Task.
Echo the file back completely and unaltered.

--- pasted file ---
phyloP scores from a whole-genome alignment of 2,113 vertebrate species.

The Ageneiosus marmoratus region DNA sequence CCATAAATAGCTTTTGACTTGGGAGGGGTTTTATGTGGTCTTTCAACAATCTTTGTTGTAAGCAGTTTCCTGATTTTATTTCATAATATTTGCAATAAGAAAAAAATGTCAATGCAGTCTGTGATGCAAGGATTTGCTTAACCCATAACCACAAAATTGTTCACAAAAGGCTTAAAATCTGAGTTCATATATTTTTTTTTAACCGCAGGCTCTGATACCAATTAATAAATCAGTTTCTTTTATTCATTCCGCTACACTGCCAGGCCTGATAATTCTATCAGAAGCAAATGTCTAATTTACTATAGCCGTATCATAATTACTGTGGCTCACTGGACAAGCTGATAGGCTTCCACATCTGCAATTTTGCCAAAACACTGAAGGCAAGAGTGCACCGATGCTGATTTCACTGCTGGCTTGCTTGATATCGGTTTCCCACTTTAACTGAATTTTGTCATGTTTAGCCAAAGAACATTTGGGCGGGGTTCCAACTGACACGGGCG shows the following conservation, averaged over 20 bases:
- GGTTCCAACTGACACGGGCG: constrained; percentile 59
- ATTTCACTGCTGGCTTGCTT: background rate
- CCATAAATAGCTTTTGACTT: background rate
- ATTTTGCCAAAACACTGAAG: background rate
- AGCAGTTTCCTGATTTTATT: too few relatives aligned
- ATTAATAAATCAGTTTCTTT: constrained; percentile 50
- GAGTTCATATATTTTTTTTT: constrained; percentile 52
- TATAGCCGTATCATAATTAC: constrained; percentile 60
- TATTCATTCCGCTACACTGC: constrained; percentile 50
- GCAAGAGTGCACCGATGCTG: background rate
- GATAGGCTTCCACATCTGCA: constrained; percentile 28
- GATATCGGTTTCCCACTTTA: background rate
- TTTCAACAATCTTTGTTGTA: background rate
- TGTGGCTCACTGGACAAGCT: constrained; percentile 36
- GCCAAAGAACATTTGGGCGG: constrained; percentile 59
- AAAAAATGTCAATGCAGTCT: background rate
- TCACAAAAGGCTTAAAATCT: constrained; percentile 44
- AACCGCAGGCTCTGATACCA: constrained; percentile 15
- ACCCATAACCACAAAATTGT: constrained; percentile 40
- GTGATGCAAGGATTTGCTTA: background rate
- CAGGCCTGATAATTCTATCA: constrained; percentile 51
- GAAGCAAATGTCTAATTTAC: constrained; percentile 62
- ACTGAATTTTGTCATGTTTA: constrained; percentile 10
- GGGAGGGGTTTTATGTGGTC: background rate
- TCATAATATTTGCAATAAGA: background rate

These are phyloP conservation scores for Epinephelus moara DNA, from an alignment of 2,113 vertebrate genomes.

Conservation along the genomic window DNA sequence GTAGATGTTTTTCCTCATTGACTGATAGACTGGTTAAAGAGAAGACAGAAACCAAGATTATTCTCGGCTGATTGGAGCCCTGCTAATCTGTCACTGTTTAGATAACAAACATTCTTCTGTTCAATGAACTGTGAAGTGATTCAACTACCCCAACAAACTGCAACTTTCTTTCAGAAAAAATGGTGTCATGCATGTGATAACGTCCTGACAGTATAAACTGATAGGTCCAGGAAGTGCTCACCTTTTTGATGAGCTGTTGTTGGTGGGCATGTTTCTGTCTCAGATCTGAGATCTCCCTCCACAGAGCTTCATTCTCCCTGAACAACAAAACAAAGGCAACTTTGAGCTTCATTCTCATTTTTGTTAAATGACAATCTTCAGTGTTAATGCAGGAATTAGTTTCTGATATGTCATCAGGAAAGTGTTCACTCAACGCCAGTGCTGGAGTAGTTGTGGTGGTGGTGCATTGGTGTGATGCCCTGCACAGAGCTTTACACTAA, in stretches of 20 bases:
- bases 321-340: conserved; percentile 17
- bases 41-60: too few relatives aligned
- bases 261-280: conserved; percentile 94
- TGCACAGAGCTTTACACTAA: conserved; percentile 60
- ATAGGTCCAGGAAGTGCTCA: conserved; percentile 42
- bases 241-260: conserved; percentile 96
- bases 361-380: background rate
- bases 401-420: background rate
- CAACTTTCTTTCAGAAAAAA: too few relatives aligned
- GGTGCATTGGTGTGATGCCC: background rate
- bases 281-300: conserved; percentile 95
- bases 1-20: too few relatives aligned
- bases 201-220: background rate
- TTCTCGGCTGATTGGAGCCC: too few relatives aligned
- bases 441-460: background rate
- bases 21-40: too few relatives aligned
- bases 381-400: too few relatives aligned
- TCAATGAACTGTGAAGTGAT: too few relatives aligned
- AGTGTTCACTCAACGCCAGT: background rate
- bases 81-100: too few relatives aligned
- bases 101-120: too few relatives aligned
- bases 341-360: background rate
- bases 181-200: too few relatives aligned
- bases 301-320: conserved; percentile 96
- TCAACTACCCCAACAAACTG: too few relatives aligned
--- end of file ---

phyloP scores from a whole-genome alignment of 2,113 vertebrate species.

The Ageneiosus marmoratus region DNA sequence CCATAAATAGCTTTTGACTTGGGAGGGGTTTTATGTGGTCTTTCAACAATCTTTGTTGTAAGCAGTTTCCTGATTTTATTTCATAATATTTGCAATAAGAAAAAAATGTCAATGCAGTCTGTGATGCAAGGATTTGCTTAACCCATAACCACAAAATTGTTCACAAAAGGCTTAAAATCTGAGTTCATATATTTTTTTTTAACCGCAGGCTCTGATACCAATTAATAAATCAGTTTCTTTTATTCATTCCGCTACACTGCCAGGCCTGATAATTCTATCAGAAGCAAATGTCTAATTTACTATAGCCGTATCATAATTACTGTGGCTCACTGGACAAGCTGATAGGCTTCCACATCTGCAATTTTGCCAAAACACTGAAGGCAAGAGTGCACCGATGCTGATTTCACTGCTGGCTTGCTTGATATCGGTTTCCCACTTTAACTGAATTTTGTCATGTTTAGCCAAAGAACATTTGGGCGGGGTTCCAACTGACACGGGCG shows the following conservation, averaged over 20 bases:
- GGTTCCAACTGACACGGGCG: constrained; percentile 59
- ATTTCACTGCTGGCTTGCTT: background rate
- CCATAAATAGCTTTTGACTT: background rate
- ATTTTGCCAAAACACTGAAG: background rate
- AGCAGTTTCCTGATTTTATT: too few relatives aligned
- ATTAATAAATCAGTTTCTTT: constrained; percentile 50
- GAGTTCATATATTTTTTTTT: constrained; percentile 52
- TATAGCCGTATCATAATTAC: constrained; percentile 60
- TATTCATTCCGCTACACTGC: constrained; percentile 50
- GCAAGAGTGCACCGATGCTG: background rate
- GATAGGCTTCCACATCTGCA: constrained; percentile 28
- GATATCGGTTTCCCACTTTA: background rate
- TTTCAACAATCTTTGTTGTA: background rate
- TGTGGCTCACTGGACAAGCT: constrained; percentile 36
- GCCAAAGAACATTTGGGCGG: constrained; percentile 59
- AAAAAATGTCAATGCAGTCT: background rate
- TCACAAAAGGCTTAAAATCT: constrained; percentile 44
- AACCGCAGGCTCTGATACCA: constrained; percentile 15
- ACCCATAACCACAAAATTGT: constrained; percentile 40
- GTGATGCAAGGATTTGCTTA: background rate
- CAGGCCTGATAATTCTATCA: constrained; percentile 51
- GAAGCAAATGTCTAATTTAC: constrained; percentile 62
- ACTGAATTTTGTCATGTTTA: constrained; percentile 10
- GGGAGGGGTTTTATGTGGTC: background rate
- TCATAATATTTGCAATAAGA: background rate

These are phyloP conservation scores for Epinephelus moara DNA, from an alignment of 2,113 vertebrate genomes.

Conservation along the genomic window DNA sequence GTAGATGTTTTTCCTCATTGACTGATAGACTGGTTAAAGAGAAGACAGAAACCAAGATTATTCTCGGCTGATTGGAGCCCTGCTAATCTGTCACTGTTTAGATAACAAACATTCTTCTGTTCAATGAACTGTGAAGTGATTCAACTACCCCAACAAACTGCAACTTTCTTTCAGAAAAAATGGTGTCATGCATGTGATAACGTCCTGACAGTATAAACTGATAGGTCCAGGAAGTGCTCACCTTTTTGATGAGCTGTTGTTGGTGGGCATGTTTCTGTCTCAGATCTGAGATCTCCCTCCACAGAGCTTCATTCTCCCTGAACAACAAAACAAAGGCAACTTTGAGCTTCATTCTCATTTTTGTTAAATGACAATCTTCAGTGTTAATGCAGGAATTAGTTTCTGATATGTCATCAGGAAAGTGTTCACTCAACGCCAGTGCTGGAGTAGTTGTGGTGGTGGTGCATTGGTGTGATGCCCTGCACAGAGCTTTACACTAA, in stretches of 20 bases:
- bases 321-340: conserved; percentile 17
- bases 41-60: too few relatives aligned
- bases 261-280: conserved; percentile 94
- TGCACAGAGCTTTACACTAA: conserved; percentile 60
- ATAGGTCCAGGAAGTGCTCA: conserved; percentile 42
- bases 241-260: conserved; percentile 96
- bases 361-380: background rate
- bases 401-420: background rate
- CAACTTTCTTTCAGAAAAAA: too few relatives aligned
- GGTGCATTGGTGTGATGCCC: background rate
- bases 281-300: conserved; percentile 95
- bases 1-20: too few relatives aligned
- bases 201-220: background rate
- TTCTCGGCTGATTGGAGCCC: too few relatives aligned
- bases 441-460: background rate
- bases 21-40: too few relatives aligned
- bases 381-400: too few relatives aligned
- TCAATGAACTGTGAAGTGAT: too few relatives aligned
- AGTGTTCACTCAACGCCAGT: background rate
- bases 81-100: too few relatives aligned
- bases 101-120: too few relatives aligned
- bases 341-360: background rate
- bases 181-200: too few relatives aligned
- bases 301-320: conserved; percentile 96
- TCAACTACCCCAACAAACTG: too few relatives aligned